Most Ghanaians perceive “some,” “most,” or “all” of their government, law enforcement, and judicial officials as corrupt, according to the latest findings of the Afrobarometer survey. A majority of citizens gave the same assessment of informal leaders such as business executives and traditional and religious leaders.
Trends over time reveal that citizens' perception of corruption has increased dramatically over the past decade despite a slight decrease since 2012. A large majority of Ghanaians are of the opinion that corruption has increased compared to the previous year. In addition, those who say the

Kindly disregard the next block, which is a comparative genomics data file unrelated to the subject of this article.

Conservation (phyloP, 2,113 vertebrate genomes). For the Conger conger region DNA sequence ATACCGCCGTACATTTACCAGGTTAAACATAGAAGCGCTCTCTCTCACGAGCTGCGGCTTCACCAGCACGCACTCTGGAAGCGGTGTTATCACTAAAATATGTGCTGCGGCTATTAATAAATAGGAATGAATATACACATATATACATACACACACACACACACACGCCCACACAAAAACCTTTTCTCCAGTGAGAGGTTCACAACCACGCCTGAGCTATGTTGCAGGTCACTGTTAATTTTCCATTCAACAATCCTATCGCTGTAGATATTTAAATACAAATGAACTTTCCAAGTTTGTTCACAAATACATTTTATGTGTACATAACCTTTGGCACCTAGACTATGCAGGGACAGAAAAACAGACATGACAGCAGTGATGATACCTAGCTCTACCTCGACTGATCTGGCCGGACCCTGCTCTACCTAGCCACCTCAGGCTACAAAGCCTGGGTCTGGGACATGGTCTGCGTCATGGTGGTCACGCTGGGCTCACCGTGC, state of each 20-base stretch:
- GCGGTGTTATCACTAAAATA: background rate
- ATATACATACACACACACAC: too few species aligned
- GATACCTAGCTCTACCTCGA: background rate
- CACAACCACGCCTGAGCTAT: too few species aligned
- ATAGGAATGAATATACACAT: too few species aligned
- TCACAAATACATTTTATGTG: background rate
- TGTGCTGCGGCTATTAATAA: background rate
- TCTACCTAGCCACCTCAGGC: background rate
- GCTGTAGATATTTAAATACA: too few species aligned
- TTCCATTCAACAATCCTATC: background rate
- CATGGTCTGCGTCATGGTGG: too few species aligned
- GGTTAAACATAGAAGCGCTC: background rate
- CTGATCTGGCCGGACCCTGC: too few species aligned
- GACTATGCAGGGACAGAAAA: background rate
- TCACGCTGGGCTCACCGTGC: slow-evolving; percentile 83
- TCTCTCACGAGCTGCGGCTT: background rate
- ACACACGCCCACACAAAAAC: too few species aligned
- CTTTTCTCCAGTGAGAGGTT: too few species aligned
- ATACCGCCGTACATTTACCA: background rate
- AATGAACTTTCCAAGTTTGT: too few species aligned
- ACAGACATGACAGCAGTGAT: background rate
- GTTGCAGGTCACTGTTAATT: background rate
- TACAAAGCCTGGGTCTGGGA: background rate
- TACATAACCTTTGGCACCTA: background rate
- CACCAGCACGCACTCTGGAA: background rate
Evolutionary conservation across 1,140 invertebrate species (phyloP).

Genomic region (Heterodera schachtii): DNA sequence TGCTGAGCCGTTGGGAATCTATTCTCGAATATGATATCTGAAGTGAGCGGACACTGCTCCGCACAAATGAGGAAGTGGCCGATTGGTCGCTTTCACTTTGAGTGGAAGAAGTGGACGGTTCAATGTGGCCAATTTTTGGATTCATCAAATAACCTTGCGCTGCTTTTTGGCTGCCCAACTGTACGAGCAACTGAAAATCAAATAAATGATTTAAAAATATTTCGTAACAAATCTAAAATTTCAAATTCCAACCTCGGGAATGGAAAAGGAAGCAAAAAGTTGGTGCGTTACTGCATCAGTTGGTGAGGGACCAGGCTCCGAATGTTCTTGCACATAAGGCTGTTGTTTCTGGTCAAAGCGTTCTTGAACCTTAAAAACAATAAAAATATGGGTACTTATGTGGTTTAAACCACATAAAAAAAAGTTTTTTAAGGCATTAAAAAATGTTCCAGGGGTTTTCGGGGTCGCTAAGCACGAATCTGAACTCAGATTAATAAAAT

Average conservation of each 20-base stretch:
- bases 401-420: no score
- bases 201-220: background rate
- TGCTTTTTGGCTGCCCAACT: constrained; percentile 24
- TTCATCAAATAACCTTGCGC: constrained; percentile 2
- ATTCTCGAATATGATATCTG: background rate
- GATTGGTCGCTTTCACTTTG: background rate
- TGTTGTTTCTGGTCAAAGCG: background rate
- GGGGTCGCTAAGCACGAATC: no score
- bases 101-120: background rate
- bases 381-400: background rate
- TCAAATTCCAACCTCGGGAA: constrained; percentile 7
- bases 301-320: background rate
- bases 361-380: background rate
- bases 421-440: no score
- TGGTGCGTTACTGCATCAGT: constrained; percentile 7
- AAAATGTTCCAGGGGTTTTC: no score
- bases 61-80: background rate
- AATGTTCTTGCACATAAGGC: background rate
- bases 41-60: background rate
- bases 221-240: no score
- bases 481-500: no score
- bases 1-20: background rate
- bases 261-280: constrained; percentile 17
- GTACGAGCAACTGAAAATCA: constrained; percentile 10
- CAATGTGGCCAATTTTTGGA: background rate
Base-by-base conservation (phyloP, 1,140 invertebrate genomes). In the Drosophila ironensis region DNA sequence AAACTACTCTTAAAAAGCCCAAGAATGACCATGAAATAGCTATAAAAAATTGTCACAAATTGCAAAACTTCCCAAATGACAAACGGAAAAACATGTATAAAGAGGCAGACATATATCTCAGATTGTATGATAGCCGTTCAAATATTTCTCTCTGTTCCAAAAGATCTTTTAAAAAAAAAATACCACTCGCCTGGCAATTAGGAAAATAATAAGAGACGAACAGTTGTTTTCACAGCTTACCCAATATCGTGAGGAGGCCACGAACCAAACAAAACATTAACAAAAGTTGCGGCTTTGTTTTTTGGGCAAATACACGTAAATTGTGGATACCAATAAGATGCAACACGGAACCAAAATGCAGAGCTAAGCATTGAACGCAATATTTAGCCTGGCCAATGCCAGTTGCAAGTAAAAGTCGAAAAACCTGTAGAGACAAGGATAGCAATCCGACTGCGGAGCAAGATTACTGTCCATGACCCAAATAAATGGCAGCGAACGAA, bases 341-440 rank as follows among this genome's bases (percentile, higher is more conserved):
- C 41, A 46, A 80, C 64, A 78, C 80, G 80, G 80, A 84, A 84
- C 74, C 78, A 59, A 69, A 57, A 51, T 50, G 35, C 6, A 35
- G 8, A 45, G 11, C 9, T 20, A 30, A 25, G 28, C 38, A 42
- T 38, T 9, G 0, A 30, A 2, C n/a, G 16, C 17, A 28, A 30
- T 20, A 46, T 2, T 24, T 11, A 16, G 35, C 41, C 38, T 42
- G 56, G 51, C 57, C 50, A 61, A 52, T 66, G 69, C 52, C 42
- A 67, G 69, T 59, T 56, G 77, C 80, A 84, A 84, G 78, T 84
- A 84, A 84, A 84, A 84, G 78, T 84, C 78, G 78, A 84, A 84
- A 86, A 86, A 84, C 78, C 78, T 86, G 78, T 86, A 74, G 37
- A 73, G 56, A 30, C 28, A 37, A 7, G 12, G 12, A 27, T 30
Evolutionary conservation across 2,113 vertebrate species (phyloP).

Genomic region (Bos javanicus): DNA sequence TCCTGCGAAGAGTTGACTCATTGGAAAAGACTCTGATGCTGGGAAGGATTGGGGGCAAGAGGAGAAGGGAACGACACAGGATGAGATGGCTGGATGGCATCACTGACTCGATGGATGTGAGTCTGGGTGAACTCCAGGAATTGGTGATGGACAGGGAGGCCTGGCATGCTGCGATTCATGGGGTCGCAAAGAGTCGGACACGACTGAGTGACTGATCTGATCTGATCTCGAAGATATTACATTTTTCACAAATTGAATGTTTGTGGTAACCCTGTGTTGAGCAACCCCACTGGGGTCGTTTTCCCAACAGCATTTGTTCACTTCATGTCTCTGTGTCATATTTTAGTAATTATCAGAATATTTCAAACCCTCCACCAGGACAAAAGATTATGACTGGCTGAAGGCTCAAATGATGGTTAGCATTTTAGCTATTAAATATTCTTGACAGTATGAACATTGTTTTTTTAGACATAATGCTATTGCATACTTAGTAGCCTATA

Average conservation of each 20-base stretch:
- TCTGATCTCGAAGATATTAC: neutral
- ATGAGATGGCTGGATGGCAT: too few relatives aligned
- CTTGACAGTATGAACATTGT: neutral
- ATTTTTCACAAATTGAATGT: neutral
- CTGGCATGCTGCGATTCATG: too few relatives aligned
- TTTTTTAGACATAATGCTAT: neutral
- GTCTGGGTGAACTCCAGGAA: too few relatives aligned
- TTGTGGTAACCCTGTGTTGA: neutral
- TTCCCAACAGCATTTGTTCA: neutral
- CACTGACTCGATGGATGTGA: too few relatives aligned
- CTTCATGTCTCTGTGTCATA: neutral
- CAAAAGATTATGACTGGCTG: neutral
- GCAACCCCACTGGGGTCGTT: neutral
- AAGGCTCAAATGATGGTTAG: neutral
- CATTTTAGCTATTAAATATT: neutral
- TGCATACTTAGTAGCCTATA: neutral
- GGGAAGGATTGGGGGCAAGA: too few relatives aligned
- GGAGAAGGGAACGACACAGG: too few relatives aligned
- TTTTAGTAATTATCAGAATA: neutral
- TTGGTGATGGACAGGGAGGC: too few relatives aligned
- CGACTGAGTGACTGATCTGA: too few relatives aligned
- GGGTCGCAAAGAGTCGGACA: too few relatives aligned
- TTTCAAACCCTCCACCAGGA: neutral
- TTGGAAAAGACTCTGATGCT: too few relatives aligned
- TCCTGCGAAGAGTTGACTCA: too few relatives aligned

government has performed poorly in fighting this corrosive canker are in the majority. On the positive side, more than half of those interviewed expressed the belief that ordinary people can make a difference in the fight against corruption.
The findings are being released at a time when Ghanaians are crying foul over numerous corruption scandals1 involving public officials, with citizens in the news and on protest marches demanding accountability and action from the government.